I didn’t know Martin Manley. I was vaguely aware of who he was. He contributed to a sports blog for the Kansas City Star for a few years. He maintained the Sports in Review blog, which I’d looked at a few times. There are a lot of people like that who have floated around the sabermetric universe over the past 20 or 30 years: acquaintances of acquaintances whose name rings a bell and who, if you Google a bit or jog your memory some you can place.
I don’t think I’ll forget him now. He killed himself on Thursday. It was his 60th birthday. And before doing it he wrote up an insanely-detailed website setting forth his reasons for it and his life story. The most notable thing about it: he was not sick. He was not poor or in trouble or, on the surface anyway, depressed or in distress of any kind. He simply decided that 60 years was enough and that he wanted to do it.
The website — which I have been reading for a couple of hours now — reads like someone working out a simple problem of logic. Instead of concluding something mundane, however, it concludes with Manley killing himself for reasons stated.
I know it has nothing to do with baseball, but Manley sounds like a lot of people who comment around here or who frequent Baseball Think Factory or who hang around on Twitter. Older than most web-based folks, but imbued with a certain perspective and politeness about them as a result.
I have no idea what to make of it, but it seems like more than anything else, Manley wanted his story to be shared, so I am sharing it. And I am simultaneously remembering that we don’t know a hell of a lot about anyone or about this world for that matter.
(thanks to Rob Neyer for the heads up)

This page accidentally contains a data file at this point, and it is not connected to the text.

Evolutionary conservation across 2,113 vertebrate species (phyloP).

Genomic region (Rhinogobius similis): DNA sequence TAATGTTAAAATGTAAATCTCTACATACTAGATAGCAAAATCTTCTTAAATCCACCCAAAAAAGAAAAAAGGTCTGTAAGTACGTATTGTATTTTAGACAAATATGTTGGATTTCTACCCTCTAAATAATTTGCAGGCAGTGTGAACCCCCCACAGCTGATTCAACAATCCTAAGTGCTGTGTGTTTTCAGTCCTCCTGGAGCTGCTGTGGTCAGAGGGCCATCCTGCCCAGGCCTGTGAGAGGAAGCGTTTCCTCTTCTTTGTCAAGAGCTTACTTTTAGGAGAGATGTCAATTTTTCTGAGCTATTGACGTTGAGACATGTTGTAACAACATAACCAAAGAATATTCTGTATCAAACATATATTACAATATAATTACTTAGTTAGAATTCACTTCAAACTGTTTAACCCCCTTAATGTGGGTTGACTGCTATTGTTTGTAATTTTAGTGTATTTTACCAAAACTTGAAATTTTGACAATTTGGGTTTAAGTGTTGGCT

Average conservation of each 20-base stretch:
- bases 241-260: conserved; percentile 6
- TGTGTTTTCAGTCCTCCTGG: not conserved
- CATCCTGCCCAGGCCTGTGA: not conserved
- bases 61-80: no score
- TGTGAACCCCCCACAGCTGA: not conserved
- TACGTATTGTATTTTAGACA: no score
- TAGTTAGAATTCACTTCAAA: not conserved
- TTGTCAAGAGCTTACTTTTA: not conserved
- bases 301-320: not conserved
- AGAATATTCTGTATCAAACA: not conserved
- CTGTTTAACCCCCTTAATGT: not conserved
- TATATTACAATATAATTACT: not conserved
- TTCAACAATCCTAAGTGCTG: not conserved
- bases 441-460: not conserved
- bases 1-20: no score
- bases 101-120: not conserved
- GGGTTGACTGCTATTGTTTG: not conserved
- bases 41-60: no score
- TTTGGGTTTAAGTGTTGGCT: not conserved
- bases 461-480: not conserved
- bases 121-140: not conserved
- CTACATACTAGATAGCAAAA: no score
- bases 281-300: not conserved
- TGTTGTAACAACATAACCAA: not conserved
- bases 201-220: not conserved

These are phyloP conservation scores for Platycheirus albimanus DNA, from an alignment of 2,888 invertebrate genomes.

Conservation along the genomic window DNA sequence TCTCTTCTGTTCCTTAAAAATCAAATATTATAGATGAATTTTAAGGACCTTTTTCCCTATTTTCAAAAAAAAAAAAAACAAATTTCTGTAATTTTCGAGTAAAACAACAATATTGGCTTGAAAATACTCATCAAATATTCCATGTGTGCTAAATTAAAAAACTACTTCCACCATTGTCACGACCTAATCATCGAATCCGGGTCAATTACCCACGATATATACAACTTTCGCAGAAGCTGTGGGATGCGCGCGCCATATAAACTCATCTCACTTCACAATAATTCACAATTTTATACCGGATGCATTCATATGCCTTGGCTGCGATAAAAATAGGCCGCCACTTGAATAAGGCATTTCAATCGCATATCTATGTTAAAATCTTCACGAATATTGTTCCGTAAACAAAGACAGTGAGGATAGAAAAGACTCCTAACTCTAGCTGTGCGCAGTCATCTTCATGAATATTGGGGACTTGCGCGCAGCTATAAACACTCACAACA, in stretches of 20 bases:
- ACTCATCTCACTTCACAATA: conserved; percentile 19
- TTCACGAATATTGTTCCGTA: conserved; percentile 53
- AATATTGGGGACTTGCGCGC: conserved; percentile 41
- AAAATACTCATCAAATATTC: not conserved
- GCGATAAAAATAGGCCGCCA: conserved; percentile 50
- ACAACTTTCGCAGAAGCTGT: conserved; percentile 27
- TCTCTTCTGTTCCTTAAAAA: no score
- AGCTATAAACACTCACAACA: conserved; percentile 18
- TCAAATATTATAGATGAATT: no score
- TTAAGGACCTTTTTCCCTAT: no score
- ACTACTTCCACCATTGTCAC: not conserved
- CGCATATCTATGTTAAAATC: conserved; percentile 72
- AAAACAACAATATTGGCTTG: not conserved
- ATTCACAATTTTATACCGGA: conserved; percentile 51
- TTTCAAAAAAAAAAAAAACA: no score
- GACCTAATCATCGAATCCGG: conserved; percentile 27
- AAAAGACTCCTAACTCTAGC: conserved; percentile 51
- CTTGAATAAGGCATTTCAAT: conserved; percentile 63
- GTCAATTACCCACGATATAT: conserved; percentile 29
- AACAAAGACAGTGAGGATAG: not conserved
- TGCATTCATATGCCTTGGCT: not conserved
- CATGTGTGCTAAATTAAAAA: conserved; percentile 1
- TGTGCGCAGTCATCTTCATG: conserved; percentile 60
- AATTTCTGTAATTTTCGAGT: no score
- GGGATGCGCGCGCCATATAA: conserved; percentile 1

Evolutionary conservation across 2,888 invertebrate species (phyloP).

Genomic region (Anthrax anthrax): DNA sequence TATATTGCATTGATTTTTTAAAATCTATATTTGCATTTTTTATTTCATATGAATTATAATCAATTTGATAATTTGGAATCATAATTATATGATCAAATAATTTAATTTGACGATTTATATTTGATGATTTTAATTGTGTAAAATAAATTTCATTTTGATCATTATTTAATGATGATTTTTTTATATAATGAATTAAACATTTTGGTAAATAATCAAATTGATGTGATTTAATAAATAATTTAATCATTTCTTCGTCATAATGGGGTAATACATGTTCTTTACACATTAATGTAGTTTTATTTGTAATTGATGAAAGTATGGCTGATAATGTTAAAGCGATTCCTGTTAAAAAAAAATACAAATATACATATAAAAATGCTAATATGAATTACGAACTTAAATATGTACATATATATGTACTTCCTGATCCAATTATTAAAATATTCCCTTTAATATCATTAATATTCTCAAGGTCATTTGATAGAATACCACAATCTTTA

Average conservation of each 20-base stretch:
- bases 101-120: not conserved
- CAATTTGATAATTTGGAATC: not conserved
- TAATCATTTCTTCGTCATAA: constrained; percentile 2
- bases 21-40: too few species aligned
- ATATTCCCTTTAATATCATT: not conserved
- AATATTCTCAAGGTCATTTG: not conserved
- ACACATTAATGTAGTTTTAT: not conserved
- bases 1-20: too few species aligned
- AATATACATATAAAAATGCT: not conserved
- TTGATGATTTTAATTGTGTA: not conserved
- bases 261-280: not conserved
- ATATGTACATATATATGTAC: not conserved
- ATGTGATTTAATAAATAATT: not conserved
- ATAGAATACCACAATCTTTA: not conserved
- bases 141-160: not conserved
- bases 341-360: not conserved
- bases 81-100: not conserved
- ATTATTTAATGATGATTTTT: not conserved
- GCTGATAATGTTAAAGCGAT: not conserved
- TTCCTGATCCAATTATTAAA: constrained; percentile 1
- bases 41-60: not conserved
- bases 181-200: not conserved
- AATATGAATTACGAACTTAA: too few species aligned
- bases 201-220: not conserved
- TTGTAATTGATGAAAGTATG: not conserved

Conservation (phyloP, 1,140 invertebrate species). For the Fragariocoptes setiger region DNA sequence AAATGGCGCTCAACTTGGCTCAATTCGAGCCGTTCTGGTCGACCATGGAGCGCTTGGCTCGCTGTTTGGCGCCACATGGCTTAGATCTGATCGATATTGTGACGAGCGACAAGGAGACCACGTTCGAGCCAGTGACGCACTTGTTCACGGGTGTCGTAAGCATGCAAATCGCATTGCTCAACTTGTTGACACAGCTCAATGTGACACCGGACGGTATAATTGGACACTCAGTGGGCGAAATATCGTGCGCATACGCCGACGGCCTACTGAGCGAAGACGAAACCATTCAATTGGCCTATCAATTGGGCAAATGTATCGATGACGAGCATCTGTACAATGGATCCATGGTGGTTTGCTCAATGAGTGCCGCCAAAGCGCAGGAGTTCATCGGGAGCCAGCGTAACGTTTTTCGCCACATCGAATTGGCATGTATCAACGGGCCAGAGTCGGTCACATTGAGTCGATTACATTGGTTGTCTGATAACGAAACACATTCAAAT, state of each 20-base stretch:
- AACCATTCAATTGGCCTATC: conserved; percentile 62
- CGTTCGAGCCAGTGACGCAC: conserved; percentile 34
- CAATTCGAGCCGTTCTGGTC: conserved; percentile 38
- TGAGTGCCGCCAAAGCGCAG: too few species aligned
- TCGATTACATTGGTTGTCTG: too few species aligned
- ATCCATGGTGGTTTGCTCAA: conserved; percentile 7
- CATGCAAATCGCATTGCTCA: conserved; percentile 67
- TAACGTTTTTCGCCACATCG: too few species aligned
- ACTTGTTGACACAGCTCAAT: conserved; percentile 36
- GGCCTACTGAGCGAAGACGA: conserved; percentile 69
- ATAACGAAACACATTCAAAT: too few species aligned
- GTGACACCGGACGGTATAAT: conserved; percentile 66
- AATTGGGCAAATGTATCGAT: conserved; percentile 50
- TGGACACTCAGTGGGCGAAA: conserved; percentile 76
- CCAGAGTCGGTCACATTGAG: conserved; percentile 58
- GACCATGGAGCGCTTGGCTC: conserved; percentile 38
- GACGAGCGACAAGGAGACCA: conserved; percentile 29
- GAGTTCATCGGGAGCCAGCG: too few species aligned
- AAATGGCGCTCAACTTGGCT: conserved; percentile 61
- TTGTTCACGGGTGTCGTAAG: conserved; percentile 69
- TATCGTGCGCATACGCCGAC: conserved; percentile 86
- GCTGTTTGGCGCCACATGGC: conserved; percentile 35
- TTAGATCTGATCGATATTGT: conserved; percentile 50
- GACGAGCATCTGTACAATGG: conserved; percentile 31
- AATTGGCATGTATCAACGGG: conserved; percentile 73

Rick Morissey of the Chicago Sun-Times published an article on Sunday giving a bit of insight into Cubs president of baseball operations Theo Epstein. When Epsten was younger, he dabbled in sportswriting, but quickly realized the trade wasn’t for him.
As Morissey details, when Epstein was 19 years old writing for Yale’s student newspaper, he wrote an article suggesting the school’s football coach should be fired during what would become a 3-7 season. Epstein was told during the meeting that one writer would defend the coach and one would call for his job. “It was a lesson in the way that the world of journalism sometimes works. It was an eye-opener for me. I regret it, and I’ve happily moved on.”
Epstein continued, “I realized I didn’t want to be a sportswriter when I was interning with the Orioles back in ’92, ’93, ’94. I did do a lot of media-relations stuff, and I saw that the life of a sportswriter is pretty lonely. You kind of work by yourself, sit there by yourself in the press box, go back to the hotel bar. Not to generalize.” He added, “But I really respect writing and respect sportswriters.”
He’s not wrong, and he seems to have found his calling as a front office executive. His Cubs are back in the World Series for the first time since 1945.
Indians second baseman Jason Kipnis tweeted on Sunday, “Got a little too close to [Francisco Lindor] during the celebration!! Freak accident but should be good to go by Tuesday! #cantkeepmeoutofthisgame!”
Per MLB.com’s Jordan Bastian, manager Terry Francona said Kipnis is dealing with a low ankle sprain, but he’s expected to be ready to go when the World Series begins on Tuesday. Kipnis went through fielding drills on Sunday.
Kipnis is hitting .167/.219/.367 with a pair of homers and four RBI in eight games this postseason.